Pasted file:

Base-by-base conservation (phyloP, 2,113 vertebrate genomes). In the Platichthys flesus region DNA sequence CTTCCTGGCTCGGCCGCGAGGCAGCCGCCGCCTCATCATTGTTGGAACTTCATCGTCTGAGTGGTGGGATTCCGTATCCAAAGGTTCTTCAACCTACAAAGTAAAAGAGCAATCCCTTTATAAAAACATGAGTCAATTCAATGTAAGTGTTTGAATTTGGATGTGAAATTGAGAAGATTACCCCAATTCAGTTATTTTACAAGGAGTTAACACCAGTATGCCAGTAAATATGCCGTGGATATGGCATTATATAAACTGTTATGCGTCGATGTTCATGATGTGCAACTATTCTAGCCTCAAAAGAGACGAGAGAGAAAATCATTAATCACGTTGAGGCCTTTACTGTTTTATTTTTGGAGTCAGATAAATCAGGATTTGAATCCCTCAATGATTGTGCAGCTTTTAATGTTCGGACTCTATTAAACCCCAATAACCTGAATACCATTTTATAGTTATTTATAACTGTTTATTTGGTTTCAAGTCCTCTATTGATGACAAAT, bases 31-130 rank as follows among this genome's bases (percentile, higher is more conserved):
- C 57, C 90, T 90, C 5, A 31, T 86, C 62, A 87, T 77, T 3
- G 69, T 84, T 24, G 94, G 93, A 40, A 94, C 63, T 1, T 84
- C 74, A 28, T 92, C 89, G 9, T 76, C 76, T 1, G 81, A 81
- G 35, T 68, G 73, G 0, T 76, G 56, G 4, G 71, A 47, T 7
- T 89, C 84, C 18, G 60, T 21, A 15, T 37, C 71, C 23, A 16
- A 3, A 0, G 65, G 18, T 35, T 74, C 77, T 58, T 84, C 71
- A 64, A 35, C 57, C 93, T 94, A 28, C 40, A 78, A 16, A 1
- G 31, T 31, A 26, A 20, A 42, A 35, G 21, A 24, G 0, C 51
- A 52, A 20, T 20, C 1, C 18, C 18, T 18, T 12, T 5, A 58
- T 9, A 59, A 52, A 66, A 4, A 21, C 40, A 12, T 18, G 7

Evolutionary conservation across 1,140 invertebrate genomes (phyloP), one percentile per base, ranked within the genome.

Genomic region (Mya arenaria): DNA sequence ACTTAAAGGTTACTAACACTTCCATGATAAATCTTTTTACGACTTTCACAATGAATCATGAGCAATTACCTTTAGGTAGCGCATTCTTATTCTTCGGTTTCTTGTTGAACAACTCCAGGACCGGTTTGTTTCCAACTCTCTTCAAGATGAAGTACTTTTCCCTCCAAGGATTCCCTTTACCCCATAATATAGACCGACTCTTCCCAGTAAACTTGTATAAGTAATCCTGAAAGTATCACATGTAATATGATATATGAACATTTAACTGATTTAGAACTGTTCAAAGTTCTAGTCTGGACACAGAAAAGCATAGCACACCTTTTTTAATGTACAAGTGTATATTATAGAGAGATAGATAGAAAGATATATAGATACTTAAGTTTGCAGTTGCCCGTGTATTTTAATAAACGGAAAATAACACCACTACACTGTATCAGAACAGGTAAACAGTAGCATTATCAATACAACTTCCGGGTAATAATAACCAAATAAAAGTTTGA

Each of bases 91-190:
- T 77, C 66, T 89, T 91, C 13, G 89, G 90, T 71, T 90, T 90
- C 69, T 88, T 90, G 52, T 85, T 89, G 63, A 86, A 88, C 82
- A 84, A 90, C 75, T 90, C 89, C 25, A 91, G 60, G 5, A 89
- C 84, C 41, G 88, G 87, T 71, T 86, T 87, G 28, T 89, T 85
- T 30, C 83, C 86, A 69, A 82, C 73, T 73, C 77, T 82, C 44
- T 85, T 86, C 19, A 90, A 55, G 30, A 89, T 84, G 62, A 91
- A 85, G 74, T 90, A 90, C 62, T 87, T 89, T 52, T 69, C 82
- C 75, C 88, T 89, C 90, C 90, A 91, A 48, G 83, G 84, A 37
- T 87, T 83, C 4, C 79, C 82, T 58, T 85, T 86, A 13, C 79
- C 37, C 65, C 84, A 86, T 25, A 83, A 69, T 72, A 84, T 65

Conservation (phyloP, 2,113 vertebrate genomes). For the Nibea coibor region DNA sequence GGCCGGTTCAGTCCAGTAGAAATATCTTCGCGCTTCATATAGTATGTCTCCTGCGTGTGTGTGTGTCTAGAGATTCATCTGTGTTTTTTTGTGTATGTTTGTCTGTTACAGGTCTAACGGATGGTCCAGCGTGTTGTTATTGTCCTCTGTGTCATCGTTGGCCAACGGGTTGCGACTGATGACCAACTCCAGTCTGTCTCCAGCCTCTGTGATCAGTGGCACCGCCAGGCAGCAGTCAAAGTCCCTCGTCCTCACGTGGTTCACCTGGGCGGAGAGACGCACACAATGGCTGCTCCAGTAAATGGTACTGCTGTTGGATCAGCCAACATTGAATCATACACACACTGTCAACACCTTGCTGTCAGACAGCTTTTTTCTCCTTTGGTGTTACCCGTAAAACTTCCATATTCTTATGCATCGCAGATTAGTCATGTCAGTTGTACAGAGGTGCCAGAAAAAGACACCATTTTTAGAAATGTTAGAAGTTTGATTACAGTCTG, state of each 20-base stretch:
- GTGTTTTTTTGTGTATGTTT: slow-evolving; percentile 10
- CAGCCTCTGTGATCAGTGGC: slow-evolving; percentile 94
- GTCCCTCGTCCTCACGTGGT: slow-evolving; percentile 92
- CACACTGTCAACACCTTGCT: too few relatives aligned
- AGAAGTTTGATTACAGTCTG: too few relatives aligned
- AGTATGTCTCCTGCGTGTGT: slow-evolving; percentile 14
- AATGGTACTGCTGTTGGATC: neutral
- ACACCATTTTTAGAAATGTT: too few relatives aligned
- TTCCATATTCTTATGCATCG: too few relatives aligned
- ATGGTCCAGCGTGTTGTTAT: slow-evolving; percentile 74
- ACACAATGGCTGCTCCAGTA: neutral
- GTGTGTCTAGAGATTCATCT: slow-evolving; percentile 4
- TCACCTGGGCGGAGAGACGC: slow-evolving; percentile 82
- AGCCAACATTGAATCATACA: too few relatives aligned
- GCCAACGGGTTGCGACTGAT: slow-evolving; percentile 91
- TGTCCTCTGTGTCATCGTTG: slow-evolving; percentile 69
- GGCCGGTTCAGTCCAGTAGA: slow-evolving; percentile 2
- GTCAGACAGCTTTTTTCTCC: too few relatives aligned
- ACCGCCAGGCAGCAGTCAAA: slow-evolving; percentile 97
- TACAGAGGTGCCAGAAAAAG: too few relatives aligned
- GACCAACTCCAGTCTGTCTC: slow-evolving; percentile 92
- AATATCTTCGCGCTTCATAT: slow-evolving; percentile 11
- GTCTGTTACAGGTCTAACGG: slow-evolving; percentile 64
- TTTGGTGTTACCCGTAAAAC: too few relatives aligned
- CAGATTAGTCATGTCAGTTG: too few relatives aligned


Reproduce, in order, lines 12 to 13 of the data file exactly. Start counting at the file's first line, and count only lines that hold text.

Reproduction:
Evolutionary conservation across 1,140 invertebrate genomes (phyloP), one percentile per base, ranked within the genome.

Genomic region (Mya arenaria): DNA sequence ACTTAAAGGTTACTAACACTTCCATGATAAATCTTTTTACGACTTTCACAATGAATCATGAGCAATTACCTTTAGGTAGCGCATTCTTATTCTTCGGTTTCTTGTTGAACAACTCCAGGACCGGTTTGTTTCCAACTCTCTTCAAGATGAAGTACTTTTCCCTCCAAGGATTCCCTTTACCCCATAATATAGACCGACTCTTCCCAGTAAACTTGTATAAGTAATCCTGAAAGTATCACATGTAATATGATATATGAACATTTAACTGATTTAGAACTGTTCAAAGTTCTAGTCTGGACACAGAAAAGCATAGCACACCTTTTTTAATGTACAAGTGTATATTATAGAGAGATAGATAGAAAGATATATAGATACTTAAGTTTGCAGTTGCCCGTGTATTTTAATAAACGGAAAATAACACCACTACACTGTATCAGAACAGGTAAACAGTAGCATTATCAATACAACTTCCGGGTAATAATAACCAAATAAAAGTTTGA